by Billy Clouse
In December 2015, then-Candidate Donald Trump said, “I will build a great wall ― and nobody builds walls better than me, believe me...” Although I usually disagree with Trump’s ideas, I partially agree with this one — our country desperately needs a wall.
I’m not referring to a wall to keep people from crossing the U.S.-Mexico border, however, but the wall of separation of Church and State.
Although the Constitution doesn’t explicitly say anything about it, the Supreme Court has interpreted the wall from the First Amendment. Justice Hugo Black, in the opinion in Everson v. Board of Education of the Township of Ewing, agreed with Thomas Jefferson’s letter to the Danbury Baptists, in which he coined the phrase, “wall of separation between Church & State.”
There are many cases where this rule is violated, but there are two in particular that bother me: religious teaching in public schools and using religion as a justification for discrimination.
To be fair, I support teaching religion in middle and high schools in certain cases. For example, if it’s brought up in a philosophy or religious studies class, then I’m all for it. However, when I hear someone advocate for it being taught in science classes, I get the urge to gather up some bricks and concrete and start building.
First off, creationism has no evidence. That doesn’t make it inherently wrong, but it does lack the necessary attributes to be taught in a science class. Just because you feel something in your heart doesn’t make it true.
Second, if we teach the Bible’s creation story, then we’d have to teach the others. Not to mention the various branches of Christianity and their differing views on pretty much everything written. And then you’d have to give equal time to the different faiths or risk showing favoritism.
Third, people normally argue that creationism should be taught alongside evolution, but the two aren’t equivalent concepts. Evolution by natural selection aims to show how life changes over time, whereas creationism discusses the origin of the universe. When it comes to the Big Bang Theory, there’s evidence that at least partially supports it.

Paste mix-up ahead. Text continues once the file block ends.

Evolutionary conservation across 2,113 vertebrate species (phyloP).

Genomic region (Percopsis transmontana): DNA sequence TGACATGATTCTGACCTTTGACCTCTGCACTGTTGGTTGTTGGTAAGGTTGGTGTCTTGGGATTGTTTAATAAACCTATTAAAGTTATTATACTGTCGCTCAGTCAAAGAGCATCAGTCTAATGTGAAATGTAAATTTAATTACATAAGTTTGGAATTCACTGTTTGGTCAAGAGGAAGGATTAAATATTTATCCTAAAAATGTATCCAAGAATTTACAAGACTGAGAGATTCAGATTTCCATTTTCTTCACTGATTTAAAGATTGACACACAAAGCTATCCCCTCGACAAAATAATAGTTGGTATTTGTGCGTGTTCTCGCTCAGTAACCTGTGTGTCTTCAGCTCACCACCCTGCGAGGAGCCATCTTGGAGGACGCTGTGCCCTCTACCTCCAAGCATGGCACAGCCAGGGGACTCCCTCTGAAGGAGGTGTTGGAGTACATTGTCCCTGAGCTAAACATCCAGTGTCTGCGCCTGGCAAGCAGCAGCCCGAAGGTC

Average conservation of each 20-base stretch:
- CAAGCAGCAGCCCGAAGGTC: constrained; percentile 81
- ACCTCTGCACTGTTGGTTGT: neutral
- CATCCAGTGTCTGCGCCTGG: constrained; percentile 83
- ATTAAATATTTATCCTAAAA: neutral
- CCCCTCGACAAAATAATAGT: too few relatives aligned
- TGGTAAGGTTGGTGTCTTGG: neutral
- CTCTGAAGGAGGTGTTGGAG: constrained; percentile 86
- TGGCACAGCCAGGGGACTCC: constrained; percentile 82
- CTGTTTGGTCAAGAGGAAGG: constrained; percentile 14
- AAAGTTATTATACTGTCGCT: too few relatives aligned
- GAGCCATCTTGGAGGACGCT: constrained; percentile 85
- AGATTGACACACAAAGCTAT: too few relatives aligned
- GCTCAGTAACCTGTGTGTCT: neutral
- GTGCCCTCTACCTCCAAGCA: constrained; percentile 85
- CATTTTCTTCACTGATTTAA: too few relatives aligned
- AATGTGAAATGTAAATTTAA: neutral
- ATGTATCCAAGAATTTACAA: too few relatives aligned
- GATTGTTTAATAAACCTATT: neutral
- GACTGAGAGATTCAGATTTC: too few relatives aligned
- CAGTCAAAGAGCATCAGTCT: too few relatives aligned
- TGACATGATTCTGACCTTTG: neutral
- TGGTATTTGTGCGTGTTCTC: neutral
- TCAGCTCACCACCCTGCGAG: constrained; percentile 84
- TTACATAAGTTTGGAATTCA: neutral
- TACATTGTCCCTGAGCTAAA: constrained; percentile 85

However, outside of school, on the other side of the wall, you have every right to teach your kid whatever you want about how the universe began and how life evolves.
Civil rights are civil rights and they are not subject to belief. —James Yates
The government has no right to interfere with your personal life and beliefs, but when people try to use their faith to interfere with the Constitutional rights of another person, then there’s a problem.
The Supreme Court’s ruling in Obergefell v. Hodges continued the controversy over whether or not discrimination based on religious views is protected by the Constitution.
Rowan County Clerk Kim Davis refused to issue marriage licenses to two gay couples because she said it violated her religious beliefs. She was jailed after this because she was violating a judge’s order to issue a civil marriage from a government agency.
If the case were regarding a religious marriage, it would be different; the LDS Church, for example, denies same-sex couples the ability to get married in their organization. They are allowed to do this because it doesn’t prohibit those couples from getting married civilly.
In the words of James Yates, one of the men who was denied a license from Davis, “Civil rights are civil rights and they are not subject to belief.”
Religious beliefs are also the reason why male circumcision, a medically unnecessary and harmful surgery is allowed to be practiced on minors to this day. The equivalent surgery, when performed on a female, is a federal crime. However, male genital mutilation is a popular practice in Christianity, so the glaring violation of the Equal Protection Clause of Amendment XIV is overlooked.
As it turns out, it’s not just secularists that benefit from the wall; churches benefit as well.
Some argue that churches should not pay taxes because if they did, it would cause excessive entanglement between them and the government. Even though this is just an excuse for a government subsidy (according to former Chief Justice William Rehnquist, “A tax exemption has much the same effect as a cash grant to the organization of the amount of tax it would have to pay on its income.”), this gives churches a large incentive to promote the wall unless they want to collectively pay $71 billion.
If we split this between every American (and simplified the population to just 325 million), that would amount to just under $220 per person or 31 copies of Darwin’s “The Origin of Species.”
Don’t get me wrong, I support the right of every person in this country—and in the world—to participate in or abstain from a religion. However, if those beliefs or practices interfere with my rights, there’s a problem.
If we build the wall that this country needs—one separating church and state—both sides will become stronger because of it.